Thursday, February 20, 2014

Use of threading in mod_wsgi daemon mode.

Every so often I get asked why when examining a mod_wsgi daemon process do there appear to be more threads running than what have been configured to handle requests. Since I can never be bothered trying to find what I wrote the previous time, I end up writing the explanation from scratch each time. Figured it may be time to simply throw it up here on my blog so I can at least refer to it here.

Consider therefore the Apache/mod_wsgi configuration of:
WSGIDaemonProcess mysite processes=3 threads=2 display-name=mod_wsgi
WSGIProcessGroup mysite
WSGIScriptAlias / /some/path/wsgi.py
What this results in is mod_wsgi creating a set of three processes distinct from the main Apache child worker process. Multiple instances of the WSGI application will then be run, one in each process. The Apache child worker processes will automatically proxy the requests, with a request being picked up by one of the daemon processes and handed off to the WSGI application to handle. With the number of threads being specified as two, the most concurrent requests each process can handle is two. With a total of three processes, that is a total of six concurrent requests able to be handled across the whole WSGI application.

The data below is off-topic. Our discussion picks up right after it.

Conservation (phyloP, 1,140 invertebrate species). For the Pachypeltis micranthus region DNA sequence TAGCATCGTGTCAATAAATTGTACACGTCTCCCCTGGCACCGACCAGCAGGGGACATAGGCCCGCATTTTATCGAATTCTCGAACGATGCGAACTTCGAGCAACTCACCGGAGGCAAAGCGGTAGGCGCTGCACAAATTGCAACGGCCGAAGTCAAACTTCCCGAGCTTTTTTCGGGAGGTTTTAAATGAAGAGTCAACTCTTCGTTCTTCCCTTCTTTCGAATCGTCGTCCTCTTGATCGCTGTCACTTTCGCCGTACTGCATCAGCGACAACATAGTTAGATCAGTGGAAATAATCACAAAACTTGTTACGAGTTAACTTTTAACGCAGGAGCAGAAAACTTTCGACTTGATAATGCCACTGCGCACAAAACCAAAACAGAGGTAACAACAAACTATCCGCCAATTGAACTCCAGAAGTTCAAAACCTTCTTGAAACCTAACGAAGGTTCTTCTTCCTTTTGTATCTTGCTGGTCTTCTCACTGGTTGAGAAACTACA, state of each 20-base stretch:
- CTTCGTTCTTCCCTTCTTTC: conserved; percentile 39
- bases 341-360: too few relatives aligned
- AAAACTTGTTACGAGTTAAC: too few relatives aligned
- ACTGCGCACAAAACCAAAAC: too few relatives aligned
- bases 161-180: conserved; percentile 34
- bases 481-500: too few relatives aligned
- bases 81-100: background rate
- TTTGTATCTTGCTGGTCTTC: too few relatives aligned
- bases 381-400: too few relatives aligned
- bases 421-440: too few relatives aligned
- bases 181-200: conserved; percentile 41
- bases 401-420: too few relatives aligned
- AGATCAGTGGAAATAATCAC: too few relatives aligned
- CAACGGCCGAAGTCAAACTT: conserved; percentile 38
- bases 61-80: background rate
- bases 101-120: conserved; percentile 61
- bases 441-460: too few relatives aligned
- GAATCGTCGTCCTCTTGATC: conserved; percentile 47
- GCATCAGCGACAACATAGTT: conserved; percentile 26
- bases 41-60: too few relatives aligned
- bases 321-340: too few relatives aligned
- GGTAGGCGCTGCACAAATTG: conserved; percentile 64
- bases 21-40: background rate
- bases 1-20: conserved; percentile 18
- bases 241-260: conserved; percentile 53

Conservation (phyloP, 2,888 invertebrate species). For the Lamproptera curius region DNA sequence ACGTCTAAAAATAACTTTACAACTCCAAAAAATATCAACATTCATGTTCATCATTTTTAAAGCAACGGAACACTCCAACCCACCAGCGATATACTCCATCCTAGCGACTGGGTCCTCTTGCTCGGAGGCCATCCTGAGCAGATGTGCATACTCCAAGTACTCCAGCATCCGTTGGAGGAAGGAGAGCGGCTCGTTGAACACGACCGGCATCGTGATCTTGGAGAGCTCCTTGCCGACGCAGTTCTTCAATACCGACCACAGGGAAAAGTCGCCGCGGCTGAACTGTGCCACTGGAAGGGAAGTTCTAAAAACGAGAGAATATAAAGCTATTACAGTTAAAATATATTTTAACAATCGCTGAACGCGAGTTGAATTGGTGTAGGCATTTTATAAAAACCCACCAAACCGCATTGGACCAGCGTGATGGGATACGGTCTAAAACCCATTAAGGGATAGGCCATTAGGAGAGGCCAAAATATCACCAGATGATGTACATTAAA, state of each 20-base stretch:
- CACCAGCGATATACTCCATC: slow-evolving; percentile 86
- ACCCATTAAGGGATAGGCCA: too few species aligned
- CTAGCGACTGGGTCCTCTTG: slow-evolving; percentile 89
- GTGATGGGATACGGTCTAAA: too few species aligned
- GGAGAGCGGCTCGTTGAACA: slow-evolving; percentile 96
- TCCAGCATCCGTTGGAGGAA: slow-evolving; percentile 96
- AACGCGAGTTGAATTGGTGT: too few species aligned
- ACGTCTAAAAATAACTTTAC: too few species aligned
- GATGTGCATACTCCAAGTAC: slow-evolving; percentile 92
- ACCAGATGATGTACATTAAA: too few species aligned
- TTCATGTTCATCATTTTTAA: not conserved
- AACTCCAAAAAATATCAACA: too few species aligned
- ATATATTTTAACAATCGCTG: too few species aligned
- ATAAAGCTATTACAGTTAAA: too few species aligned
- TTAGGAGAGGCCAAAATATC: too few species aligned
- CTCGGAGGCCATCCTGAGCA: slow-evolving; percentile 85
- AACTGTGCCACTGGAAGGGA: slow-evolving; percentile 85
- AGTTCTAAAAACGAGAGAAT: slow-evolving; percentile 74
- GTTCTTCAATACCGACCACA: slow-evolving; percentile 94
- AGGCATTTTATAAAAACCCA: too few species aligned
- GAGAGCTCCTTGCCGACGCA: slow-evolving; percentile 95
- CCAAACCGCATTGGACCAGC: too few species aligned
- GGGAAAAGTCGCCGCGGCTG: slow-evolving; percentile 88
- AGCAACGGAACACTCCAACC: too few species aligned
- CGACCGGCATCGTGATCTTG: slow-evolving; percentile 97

If we were to now look at the resulting process tree using something like htop tree view, we would see:
20179 www-data 20 0 147M 76408 5680 S 28.0 0.9 10:17.85 │ ├─ mod-wsgi -k start
20240 www-data 20 0 147M 76408 5680 S  1.0 0.9  0:14.99 │ │ ├─ mod-wsgi -k start
20215 www-data 20 0 147M 76408 5680 S 12.0 0.9  5:05.16 │ │ ├─ mod-wsgi -k start
20214 www-data 20 0 147M 76408 5680 S 14.0 0.9  4:53.99 │ │ ├─ mod-wsgi -k start
20213 www-data 20 0 147M 76408 5680 S  0.0 0.9  0:00.63 │ │ ├─ mod-wsgi -k start
20212 www-data 20 0 147M 76408 5680 S  0.0 0.9  0:00.00 │ │ └─ mod-wsgi -k start

20178 www-data 20 0 138M 67680 5212 S 52.0 0.8 11:01.62 │ ├─ mod-wsgi -k start
20241 www-data 20 0 138M 67680 5212 S  0.0 0.8  0:15.45 │ │ ├─ mod-wsgi -k start
20230 www-data 20 0 138M 67680 5212 S 15.0 0.8  5:17.81 │ │ ├─ mod-wsgi -k start
20229 www-data 20 0 138M 67680 5212 S 35.0 0.8  5:24.63 │ │ ├─ mod-wsgi -k start
20228 www-data 20 0 138M 67680 5212 S  0.0 0.8  0:00.71 │ │ ├─ mod-wsgi -k start
20227 www-data 20 0 138M 67680 5212 S  0.0 0.8  0:00.00 │ │ └─ mod-wsgi -k start

20177 www-data 20 0 137M 67764 5428 S  7.0 0.8 10:47.27 │ ├─ mod-wsgi -k start
20207 www-data 20 0 137M 67764 5428 S  0.0 0.8  0:15.18 │ │ ├─ mod-wsgi -k start
20206 www-data 20 0 137M 67764 5428 S  7.0 0.8  5:16.82 │ │ ├─ mod-wsgi -k start
20205 www-data 20 0 137M 67764 5428 S  0.0 0.8  5:11.55 │ │ ├─ mod-wsgi -k start
20204 www-data 20 0 137M 67764 5428 S  0.0 0.8  0:00.69 │ │ ├─ mod-wsgi -k start
20203 www-data 20 0 137M 67764 5428 S  0.0 0.8  0:00.00 │ │ └─ mod-wsgi -k start
The question is, since we have configured the daemon process group to only have 2 threads per process, why are we seeing a total of 5 threads in each process?

The answer is that for a configuration of:
WSGIDaemonProcess mysite threads=num ...